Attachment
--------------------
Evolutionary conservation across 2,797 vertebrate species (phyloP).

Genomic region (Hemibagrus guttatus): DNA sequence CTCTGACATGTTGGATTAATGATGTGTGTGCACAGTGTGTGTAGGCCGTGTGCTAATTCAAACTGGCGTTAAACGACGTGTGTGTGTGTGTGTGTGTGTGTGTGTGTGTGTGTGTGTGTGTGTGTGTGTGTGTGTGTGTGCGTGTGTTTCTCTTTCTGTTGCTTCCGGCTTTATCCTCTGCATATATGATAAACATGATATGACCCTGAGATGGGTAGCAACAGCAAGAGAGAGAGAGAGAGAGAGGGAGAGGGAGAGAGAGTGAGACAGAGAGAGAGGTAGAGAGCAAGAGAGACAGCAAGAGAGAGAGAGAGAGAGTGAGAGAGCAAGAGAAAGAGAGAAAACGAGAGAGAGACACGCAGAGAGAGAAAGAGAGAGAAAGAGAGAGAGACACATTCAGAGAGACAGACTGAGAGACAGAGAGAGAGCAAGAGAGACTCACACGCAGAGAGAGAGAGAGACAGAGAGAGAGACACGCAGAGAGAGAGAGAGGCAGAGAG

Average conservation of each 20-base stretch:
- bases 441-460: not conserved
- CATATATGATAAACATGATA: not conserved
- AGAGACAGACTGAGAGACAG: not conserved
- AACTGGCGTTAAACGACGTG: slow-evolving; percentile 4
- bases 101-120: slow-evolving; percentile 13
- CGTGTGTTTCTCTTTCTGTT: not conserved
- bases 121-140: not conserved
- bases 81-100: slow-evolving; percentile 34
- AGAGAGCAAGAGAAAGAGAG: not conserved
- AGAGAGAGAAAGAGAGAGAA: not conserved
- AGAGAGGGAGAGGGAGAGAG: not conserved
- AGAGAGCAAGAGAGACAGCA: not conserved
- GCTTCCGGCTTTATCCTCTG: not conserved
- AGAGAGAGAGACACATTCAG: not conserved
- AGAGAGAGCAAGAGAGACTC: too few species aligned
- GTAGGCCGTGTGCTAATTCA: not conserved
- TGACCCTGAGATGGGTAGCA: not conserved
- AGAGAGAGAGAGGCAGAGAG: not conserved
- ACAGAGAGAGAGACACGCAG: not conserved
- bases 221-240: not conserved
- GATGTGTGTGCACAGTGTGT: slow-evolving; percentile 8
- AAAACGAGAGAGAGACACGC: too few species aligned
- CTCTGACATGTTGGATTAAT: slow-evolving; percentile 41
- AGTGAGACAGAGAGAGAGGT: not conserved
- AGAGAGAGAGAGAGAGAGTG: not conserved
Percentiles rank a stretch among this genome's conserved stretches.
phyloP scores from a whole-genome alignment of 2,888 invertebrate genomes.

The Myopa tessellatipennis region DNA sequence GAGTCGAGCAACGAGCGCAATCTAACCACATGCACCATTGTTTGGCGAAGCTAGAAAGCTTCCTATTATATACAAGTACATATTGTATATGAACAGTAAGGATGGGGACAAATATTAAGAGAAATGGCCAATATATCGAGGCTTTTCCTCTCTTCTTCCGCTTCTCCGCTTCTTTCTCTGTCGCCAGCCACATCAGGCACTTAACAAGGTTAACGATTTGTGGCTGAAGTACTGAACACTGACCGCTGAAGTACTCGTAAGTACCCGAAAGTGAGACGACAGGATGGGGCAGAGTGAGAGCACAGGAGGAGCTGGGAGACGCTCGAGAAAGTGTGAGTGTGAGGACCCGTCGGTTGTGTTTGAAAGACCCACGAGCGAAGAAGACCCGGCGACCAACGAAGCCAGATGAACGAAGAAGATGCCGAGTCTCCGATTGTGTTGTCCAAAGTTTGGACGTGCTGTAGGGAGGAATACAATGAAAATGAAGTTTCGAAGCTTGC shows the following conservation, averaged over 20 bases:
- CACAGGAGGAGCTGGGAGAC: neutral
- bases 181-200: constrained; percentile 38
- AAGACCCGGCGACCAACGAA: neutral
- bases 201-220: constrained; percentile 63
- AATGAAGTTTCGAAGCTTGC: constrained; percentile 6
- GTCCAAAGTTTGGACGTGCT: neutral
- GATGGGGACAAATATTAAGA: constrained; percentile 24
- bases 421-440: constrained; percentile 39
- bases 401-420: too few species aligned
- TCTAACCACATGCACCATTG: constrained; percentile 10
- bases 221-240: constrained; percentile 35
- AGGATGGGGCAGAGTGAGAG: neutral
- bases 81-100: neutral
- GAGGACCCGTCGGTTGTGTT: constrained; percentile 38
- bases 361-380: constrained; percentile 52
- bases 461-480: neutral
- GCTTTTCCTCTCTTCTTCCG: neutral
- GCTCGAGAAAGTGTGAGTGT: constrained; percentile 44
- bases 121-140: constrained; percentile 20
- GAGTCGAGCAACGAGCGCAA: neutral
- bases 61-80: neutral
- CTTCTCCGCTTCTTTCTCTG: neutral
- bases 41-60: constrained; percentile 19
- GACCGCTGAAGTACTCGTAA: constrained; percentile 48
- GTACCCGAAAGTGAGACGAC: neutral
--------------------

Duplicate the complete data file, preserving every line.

Evolutionary conservation across 2,797 vertebrate species (phyloP).

Genomic region (Hemibagrus guttatus): DNA sequence CTCTGACATGTTGGATTAATGATGTGTGTGCACAGTGTGTGTAGGCCGTGTGCTAATTCAAACTGGCGTTAAACGACGTGTGTGTGTGTGTGTGTGTGTGTGTGTGTGTGTGTGTGTGTGTGTGTGTGTGTGTGTGTGTGCGTGTGTTTCTCTTTCTGTTGCTTCCGGCTTTATCCTCTGCATATATGATAAACATGATATGACCCTGAGATGGGTAGCAACAGCAAGAGAGAGAGAGAGAGAGAGGGAGAGGGAGAGAGAGTGAGACAGAGAGAGAGGTAGAGAGCAAGAGAGACAGCAAGAGAGAGAGAGAGAGAGTGAGAGAGCAAGAGAAAGAGAGAAAACGAGAGAGAGACACGCAGAGAGAGAAAGAGAGAGAAAGAGAGAGAGACACATTCAGAGAGACAGACTGAGAGACAGAGAGAGAGCAAGAGAGACTCACACGCAGAGAGAGAGAGAGACAGAGAGAGAGACACGCAGAGAGAGAGAGAGGCAGAGAG

Average conservation of each 20-base stretch:
- bases 441-460: not conserved
- CATATATGATAAACATGATA: not conserved
- AGAGACAGACTGAGAGACAG: not conserved
- AACTGGCGTTAAACGACGTG: slow-evolving; percentile 4
- bases 101-120: slow-evolving; percentile 13
- CGTGTGTTTCTCTTTCTGTT: not conserved
- bases 121-140: not conserved
- bases 81-100: slow-evolving; percentile 34
- AGAGAGCAAGAGAAAGAGAG: not conserved
- AGAGAGAGAAAGAGAGAGAA: not conserved
- AGAGAGGGAGAGGGAGAGAG: not conserved
- AGAGAGCAAGAGAGACAGCA: not conserved
- GCTTCCGGCTTTATCCTCTG: not conserved
- AGAGAGAGAGACACATTCAG: not conserved
- AGAGAGAGCAAGAGAGACTC: too few species aligned
- GTAGGCCGTGTGCTAATTCA: not conserved
- TGACCCTGAGATGGGTAGCA: not conserved
- AGAGAGAGAGAGGCAGAGAG: not conserved
- ACAGAGAGAGAGACACGCAG: not conserved
- bases 221-240: not conserved
- GATGTGTGTGCACAGTGTGT: slow-evolving; percentile 8
- AAAACGAGAGAGAGACACGC: too few species aligned
- CTCTGACATGTTGGATTAAT: slow-evolving; percentile 41
- AGTGAGACAGAGAGAGAGGT: not conserved
- AGAGAGAGAGAGAGAGAGTG: not conserved
Percentiles rank a stretch among this genome's conserved stretches.
phyloP scores from a whole-genome alignment of 2,888 invertebrate genomes.

The Myopa tessellatipennis region DNA sequence GAGTCGAGCAACGAGCGCAATCTAACCACATGCACCATTGTTTGGCGAAGCTAGAAAGCTTCCTATTATATACAAGTACATATTGTATATGAACAGTAAGGATGGGGACAAATATTAAGAGAAATGGCCAATATATCGAGGCTTTTCCTCTCTTCTTCCGCTTCTCCGCTTCTTTCTCTGTCGCCAGCCACATCAGGCACTTAACAAGGTTAACGATTTGTGGCTGAAGTACTGAACACTGACCGCTGAAGTACTCGTAAGTACCCGAAAGTGAGACGACAGGATGGGGCAGAGTGAGAGCACAGGAGGAGCTGGGAGACGCTCGAGAAAGTGTGAGTGTGAGGACCCGTCGGTTGTGTTTGAAAGACCCACGAGCGAAGAAGACCCGGCGACCAACGAAGCCAGATGAACGAAGAAGATGCCGAGTCTCCGATTGTGTTGTCCAAAGTTTGGACGTGCTGTAGGGAGGAATACAATGAAAATGAAGTTTCGAAGCTTGC shows the following conservation, averaged over 20 bases:
- CACAGGAGGAGCTGGGAGAC: neutral
- bases 181-200: constrained; percentile 38
- AAGACCCGGCGACCAACGAA: neutral
- bases 201-220: constrained; percentile 63
- AATGAAGTTTCGAAGCTTGC: constrained; percentile 6
- GTCCAAAGTTTGGACGTGCT: neutral
- GATGGGGACAAATATTAAGA: constrained; percentile 24
- bases 421-440: constrained; percentile 39
- bases 401-420: too few species aligned
- TCTAACCACATGCACCATTG: constrained; percentile 10
- bases 221-240: constrained; percentile 35
- AGGATGGGGCAGAGTGAGAG: neutral
- bases 81-100: neutral
- GAGGACCCGTCGGTTGTGTT: constrained; percentile 38
- bases 361-380: constrained; percentile 52
- bases 461-480: neutral
- GCTTTTCCTCTCTTCTTCCG: neutral
- GCTCGAGAAAGTGTGAGTGT: constrained; percentile 44
- bases 121-140: constrained; percentile 20
- GAGTCGAGCAACGAGCGCAA: neutral
- bases 61-80: neutral
- CTTCTCCGCTTCTTTCTCTG: neutral
- bases 41-60: constrained; percentile 19
- GACCGCTGAAGTACTCGTAA: constrained; percentile 48
- GTACCCGAAAGTGAGACGAC: neutral